Residents contact their councillors about everything and anything, but problems with broadband connections were a new one on me. I wasn’t sure if I could help, but fortunately after my surgery, I attended the annual drinks of a local neighbourhood watch. A resident who I’d helped by stopping illegal fly tipping was able to return the favour and knew exactly who I should speak to. The following day I email a contact in Virgin Media’s head office and one phone conversation later they were on the case. The contrast with Lambeth Living’s response times I’m afraid, could not have been greater.
The other pleasure of going to the Neighbourhood Watch meeting – as well as catching up with a great group of residents – was being presented with a detailed report on all the potholes in their road. This isn’t the first time they have raised this issue with me – after the local elections I was presented with a piece of pavement with a bunch of red tulips. One of the worst mistakes local councillors have made in recent decades was to neglect highways investment – alongside collecting refuse, cleaning the streets, repairing the road is what people pay their council for. So next Monday I am going to be out and about looking at road surfaces with a local resident and the highways officer. Fingers crossed that this won’t be the same time as the daily downpour.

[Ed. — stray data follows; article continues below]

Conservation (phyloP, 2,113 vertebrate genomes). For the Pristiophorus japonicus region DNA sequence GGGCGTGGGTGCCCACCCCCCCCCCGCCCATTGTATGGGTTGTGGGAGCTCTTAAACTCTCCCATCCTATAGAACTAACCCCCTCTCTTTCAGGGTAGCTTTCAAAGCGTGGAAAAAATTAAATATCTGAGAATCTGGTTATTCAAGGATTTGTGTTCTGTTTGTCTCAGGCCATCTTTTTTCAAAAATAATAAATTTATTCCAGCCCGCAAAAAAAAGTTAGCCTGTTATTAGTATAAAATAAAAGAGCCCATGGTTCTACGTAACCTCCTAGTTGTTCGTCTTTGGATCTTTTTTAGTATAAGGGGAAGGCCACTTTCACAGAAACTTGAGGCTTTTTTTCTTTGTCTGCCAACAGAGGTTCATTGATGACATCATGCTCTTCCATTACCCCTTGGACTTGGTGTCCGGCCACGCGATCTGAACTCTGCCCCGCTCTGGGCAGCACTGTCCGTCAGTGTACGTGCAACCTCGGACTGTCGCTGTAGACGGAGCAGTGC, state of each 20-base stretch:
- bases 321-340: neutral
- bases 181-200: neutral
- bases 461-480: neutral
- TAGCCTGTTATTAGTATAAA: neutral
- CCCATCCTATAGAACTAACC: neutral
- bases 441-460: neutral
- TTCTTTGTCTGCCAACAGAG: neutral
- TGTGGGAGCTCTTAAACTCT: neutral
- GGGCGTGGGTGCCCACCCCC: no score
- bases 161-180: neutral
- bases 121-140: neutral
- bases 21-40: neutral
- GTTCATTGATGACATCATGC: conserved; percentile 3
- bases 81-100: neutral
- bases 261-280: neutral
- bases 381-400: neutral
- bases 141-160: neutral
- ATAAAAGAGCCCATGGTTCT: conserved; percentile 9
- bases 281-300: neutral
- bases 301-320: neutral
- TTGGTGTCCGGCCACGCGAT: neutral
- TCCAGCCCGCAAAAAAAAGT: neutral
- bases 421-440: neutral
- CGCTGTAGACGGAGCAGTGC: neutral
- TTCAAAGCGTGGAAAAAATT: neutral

A visit to Lambeth College to meet with the Principal, Richard Chambers, couldn’t have been more different, but was equally important. In one of the Coalition Government’s crazy decisions, funding is being stopped for ESOL classes unless students are claiming job seekers allowance at the same time that David Cameron has said that all immigrants must learn English! This decision is a classic case of the left hand not knowing what the right hand is doing in Whitehall – but not surprising as very few Tory and Lib Dem Ministers represent ethnically diverse communities.